Fighting stigma of disability with style

Provided by UN Moldova

Among a multitude of efforts undertaken by the United Nations country team in Moldova to promote disability inclusion, an innovative partnership of the United Nations population Fund (UNFPA) with fashion design companies, government, civil society, media and development partners is changing the perceptions and attitude of the public towards disabilities, promoting body positivity and contributing to the achievement of SDG target 10.2 on empowerment and promotion of the social, economic and political inclusion of all.

Figure 19

Labour force participation rate of persons with disability (per cent), 2020

Source: National Bureau of Statistics of the Republic of Moldova

In 2020 there were 174.5 thousand persons with disabilities (48 per cent of whom were women and girls) in Moldova, representing 6.6 per cent of the country’s population. Moldova ratified the Convention on the Rights of Persons with Disabilities and the Convention on Elimination of All Forms of Discrimination against Women. It also adopted the Law on Social Inclusion of Persons with Disabilities in 2012.

Despite this, available data suggests that persons with disabilities remain among the most marginalized groups. They are three times less likely to participate in the labour force. Their pensions are 28 per cent lower than the average size of pensions in the country, which places them below the subsistence minimum set by the government. Women and girls are particularly vulnerable as they face additional risks of being left out in education and health services, and are more often subjected to violence, especially sexual violence. The Covid-19 pandemic exacerbated their situation by further limiting their mobility, access to vital information and services, income opportunities and by increasing their cost of living. The underlying causes holding back progress in inclusion of women with disabilities are deeply rooted in stigma, discriminatory stereotypes and harmful gender norms in the society.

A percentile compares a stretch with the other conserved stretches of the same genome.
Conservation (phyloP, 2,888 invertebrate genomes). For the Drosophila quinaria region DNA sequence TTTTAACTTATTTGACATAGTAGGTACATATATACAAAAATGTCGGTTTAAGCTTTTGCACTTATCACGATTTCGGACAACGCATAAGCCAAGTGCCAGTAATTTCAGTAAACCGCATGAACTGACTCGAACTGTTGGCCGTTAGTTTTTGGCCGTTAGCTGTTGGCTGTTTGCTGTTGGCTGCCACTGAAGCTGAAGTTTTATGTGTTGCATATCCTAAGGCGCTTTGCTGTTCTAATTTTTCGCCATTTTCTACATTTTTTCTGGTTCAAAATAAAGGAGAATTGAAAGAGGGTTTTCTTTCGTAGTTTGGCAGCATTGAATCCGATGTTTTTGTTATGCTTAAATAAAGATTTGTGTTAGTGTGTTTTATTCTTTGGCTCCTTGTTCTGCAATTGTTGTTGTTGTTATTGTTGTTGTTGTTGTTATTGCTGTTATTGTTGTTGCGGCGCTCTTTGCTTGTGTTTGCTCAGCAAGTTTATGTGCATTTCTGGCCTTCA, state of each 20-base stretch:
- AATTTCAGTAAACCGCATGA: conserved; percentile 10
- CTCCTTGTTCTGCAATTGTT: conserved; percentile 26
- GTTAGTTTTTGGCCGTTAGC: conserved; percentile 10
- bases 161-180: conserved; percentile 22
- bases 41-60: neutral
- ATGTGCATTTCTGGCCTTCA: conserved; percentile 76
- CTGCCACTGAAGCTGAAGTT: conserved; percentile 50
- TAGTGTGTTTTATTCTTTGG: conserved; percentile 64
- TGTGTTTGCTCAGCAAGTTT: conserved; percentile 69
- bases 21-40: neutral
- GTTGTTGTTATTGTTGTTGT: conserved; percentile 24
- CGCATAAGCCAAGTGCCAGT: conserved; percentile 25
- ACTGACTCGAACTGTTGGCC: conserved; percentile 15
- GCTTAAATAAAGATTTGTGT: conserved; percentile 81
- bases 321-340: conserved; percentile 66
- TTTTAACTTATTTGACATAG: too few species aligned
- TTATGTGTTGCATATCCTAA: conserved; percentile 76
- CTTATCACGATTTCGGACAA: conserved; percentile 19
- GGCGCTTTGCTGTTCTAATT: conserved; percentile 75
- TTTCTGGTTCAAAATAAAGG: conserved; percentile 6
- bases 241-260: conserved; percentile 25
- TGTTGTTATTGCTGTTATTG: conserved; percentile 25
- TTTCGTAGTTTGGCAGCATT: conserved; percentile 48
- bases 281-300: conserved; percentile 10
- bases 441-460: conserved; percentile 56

Despite these challenges, women with disabilities can and are becoming agents of change, rallying broad public support and inspiring others to follow their steps. In 2021, for the first time in its history, Moldova Fashion Days, an annual fashion event, which introduces the new collections of local designers, included five women with different types with disabilities as models in the fashion show. This was the result of UNFPA reaching out to persons with disabilities through partner NGOs and the private sector in the fashion industry to establish a multi-stakeholder partnership. The initiative brought considerable attention in the society and the media to the rights and choices of women with disabilities and the challenges they face.

Victoria, a 32-year-old lady from Chisinau, was one of the five models who took part in the Fashion Days. She was born with hypoplasia of the right leg. She underwent eight surgeries, and from the age of 21 she has been using orthopaedic prosthesis. Long painful memories of stays in hospitals and being unsecure are what she remembers from her childhood and adolescent years. But she put those behind and is focusing on her future. "This year I understood that I would like to turn my hobby related to clothing style into a profession. I believe that I can turn my dreams into reality, and disability is not an impediment!” – she said after the event.

The inclusion of women with disabilities in the fashion week received highly positive public reaction. Based on the sketches created by 20 young designers at an innovative hackathon organized as a follow-up to the Fashion Days, several clothing brands produced collections of clothing adapted to the needs of girls/women with disabilities. One of the designers, Anna Popova, who created adapted pyjamas for women and girls with disabilities said that the event was inspirational for her and helped her to focus on the needs of persons with disabilities: “In my clothes, I try to bring elements of comfort and beauty. By including some simple elements, such as magnets instead of traditional buttons, we can better respond to the needs of persons with disabilities”.

The partnership with the fashion industry was complemented with a media campaign promoting inviting persons with disabilities as lead moderators and invitees in TV programs. They discussed challenges they face in their daily lives and how they overcome them. The campaign raised public awareness about disabilities inspiring support to promote inclusive development in Moldova.

Based on the broad support and interest that the campaign enjoyed, it will continue to reach out to more private sector companies, media and persons with disabilities, using this successful approach to scale to more sectors, and contributing to UN efforts to support inclusion and representation of persons with disabilities in all spheres of life.

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